In a private room at Smith and Wollensky, one of New York's top
steakhouses, about 30 doctors slice into juicy sirloins as $400
bottles of wine are passed around. An expert in their field is there
to talk about a specific ailment and the drug treatment he finds the
The stated purpose of the meeting is medical education. But it's
being paid for - including the expert's speaking fee - by the
pharmaceutical company that happens to manufacture the drug
treatment being touted as the best. "That kind of thing is common,"
says one doctor who was at the recent event but asked not to be
named. "It happens all of the time."
But it may not for long. Such "educational" dinners are just one
of the marketing practices now under scrutiny as part of a larger
assault on the nation's pharmaceutical companies. As drug costs
escalate, several unlikely coalitions of consumer groups,
corporations, state governments, and labor unions have joined
together to challenge the once seemingly invincible industry.
They charge that some of the drug companies' business practices
are misleading, unethical, and in some cases outright illegal. As a
result, they believe it is contributing to the rise in drug prices,
which is busting state Medicaid budgets and driving up the cost of
insurance for average Americans.
The industry says it's being unfairly targeted in this
anticorporate climate. It also warns that the current series of
assaults will only undermine its ability to bring new cutting-edge
drugs to the market, which will hurt consumers in the long term.
Still, the pharmaceutical industry is finding that a combination
of lawsuits and grass-roots calls for change has challenged the
dominance of lobbyists' once-powerful purse strings on Capitol Hill.
The tide, say some health-policy activists, appears to be turning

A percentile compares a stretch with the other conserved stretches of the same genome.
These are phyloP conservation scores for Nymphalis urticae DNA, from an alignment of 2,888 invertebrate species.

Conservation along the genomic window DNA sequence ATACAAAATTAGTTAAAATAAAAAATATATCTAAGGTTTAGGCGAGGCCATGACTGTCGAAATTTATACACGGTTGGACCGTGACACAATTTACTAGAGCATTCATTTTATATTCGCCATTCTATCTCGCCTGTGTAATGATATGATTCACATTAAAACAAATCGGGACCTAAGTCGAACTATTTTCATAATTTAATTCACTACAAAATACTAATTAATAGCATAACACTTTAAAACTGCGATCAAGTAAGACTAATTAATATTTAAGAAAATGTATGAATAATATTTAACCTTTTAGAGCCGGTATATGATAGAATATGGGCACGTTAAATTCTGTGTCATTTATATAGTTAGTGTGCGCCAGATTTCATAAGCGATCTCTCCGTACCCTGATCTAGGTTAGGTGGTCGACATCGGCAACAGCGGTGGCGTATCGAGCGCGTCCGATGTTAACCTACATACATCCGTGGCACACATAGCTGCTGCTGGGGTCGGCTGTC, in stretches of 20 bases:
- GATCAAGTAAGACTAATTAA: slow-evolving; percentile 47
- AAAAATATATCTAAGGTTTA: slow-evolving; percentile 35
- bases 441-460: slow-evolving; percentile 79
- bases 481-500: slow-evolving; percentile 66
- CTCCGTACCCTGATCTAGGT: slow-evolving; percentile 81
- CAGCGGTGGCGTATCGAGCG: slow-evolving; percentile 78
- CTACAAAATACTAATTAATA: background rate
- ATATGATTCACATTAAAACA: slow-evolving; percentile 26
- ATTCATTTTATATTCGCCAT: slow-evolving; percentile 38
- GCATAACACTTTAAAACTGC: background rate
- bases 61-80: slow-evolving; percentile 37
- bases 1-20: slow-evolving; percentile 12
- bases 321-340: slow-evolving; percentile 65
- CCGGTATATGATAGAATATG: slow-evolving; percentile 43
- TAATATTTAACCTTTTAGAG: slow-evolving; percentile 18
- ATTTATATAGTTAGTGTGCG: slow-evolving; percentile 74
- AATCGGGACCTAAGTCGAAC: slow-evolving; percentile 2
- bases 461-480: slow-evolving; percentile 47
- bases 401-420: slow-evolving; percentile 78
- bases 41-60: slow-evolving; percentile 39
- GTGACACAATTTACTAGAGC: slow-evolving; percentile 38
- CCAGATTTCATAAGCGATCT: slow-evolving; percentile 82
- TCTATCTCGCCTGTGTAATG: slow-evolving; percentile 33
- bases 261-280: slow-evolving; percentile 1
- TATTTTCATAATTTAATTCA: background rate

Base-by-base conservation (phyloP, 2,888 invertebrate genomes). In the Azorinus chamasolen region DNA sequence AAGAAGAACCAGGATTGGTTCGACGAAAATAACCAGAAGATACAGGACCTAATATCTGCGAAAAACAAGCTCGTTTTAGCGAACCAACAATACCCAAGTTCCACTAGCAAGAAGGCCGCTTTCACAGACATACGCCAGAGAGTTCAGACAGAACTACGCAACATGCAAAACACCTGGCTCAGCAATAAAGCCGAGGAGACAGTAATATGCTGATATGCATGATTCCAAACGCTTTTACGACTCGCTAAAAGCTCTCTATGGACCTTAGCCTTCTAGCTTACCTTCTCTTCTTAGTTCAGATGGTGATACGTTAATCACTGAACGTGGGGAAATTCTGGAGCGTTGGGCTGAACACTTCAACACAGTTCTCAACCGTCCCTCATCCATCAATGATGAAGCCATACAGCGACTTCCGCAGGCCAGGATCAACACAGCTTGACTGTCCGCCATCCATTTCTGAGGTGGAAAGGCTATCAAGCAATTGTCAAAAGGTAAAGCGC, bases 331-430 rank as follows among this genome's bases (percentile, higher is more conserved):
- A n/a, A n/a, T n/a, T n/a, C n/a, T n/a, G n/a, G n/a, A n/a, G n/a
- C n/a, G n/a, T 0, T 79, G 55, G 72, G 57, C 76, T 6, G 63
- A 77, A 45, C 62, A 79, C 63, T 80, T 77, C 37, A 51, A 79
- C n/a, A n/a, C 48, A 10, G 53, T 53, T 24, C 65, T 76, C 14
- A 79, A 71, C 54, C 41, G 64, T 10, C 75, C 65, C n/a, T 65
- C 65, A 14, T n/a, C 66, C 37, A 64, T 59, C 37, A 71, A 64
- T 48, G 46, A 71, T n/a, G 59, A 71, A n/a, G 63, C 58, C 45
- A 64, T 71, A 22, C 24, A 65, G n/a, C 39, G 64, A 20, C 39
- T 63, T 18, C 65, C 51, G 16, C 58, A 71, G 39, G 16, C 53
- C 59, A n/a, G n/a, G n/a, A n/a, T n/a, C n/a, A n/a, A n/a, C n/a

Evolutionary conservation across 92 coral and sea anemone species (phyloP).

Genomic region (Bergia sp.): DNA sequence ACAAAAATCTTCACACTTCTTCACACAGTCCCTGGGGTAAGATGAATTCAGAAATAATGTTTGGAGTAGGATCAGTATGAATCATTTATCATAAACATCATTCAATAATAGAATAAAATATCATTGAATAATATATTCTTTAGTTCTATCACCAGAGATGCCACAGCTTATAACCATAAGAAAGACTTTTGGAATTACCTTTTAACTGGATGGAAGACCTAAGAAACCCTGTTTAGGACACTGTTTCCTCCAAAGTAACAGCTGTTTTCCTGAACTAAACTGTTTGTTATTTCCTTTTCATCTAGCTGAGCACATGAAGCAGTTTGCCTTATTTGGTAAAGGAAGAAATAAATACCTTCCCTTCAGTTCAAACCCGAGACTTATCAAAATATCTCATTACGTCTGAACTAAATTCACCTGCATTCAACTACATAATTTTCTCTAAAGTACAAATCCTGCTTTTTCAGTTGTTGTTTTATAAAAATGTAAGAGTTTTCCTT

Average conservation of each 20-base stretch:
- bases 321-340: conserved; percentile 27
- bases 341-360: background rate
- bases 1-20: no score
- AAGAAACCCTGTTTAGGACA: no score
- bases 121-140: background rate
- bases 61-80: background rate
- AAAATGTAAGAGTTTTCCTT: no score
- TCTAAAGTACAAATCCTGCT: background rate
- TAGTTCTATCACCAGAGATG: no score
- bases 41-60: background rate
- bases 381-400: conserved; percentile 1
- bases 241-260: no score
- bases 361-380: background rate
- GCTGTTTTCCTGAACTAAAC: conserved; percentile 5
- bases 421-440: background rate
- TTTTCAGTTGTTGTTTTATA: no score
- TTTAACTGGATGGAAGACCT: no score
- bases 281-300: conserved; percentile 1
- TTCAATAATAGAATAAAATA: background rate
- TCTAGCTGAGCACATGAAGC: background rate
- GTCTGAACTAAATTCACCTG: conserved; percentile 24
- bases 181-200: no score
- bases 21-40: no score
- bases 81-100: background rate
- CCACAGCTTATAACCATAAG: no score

against them. "There's a backlash afoot in the country, and it's not
just the angry activists," says Bradley Cameron of Business for
Affordable Medicine. "It's the governors, the corporations, the
labor unions, and the insurance companies."
Moves in Congress
The House recently took a turn weighing in. Lawmakers held a
hearing on a bill that would close loopholes in a law that federal
officials say major drug manufacturers are using to keep lower-
cost, generic drugs off the market. Then, it was the Bush
administration's turn. It issued a warning two weeks ago that many
of the drug companies' longstanding marketing practices - including
the lavish dinners, as well as the practice of offering doctors
trips and tickets to Broadway shows and sporting events - could
violate federal antifraud and kickback laws.
The Office of the Inspector General of Health and Human Services,
which issued the guidance, was particularly concerned with drug
companies hiring doctors and other healthcare professionals as
"consultants." It also questioned the incentives given to insurance-
benefit managers in hopes of persuading them to cover a particular
brand-name drug. The primary concern is that these practices are
prompting doctors to switch patients to new, more-expensive drugs
that may not be any more effective than older ones.
The Pharmaceutical Manufacturers of America (PhRMA), which
represents the brand-name drug companies, defends its practices and
says that it put out a new set of guidelines for its sales
representatives last summer. …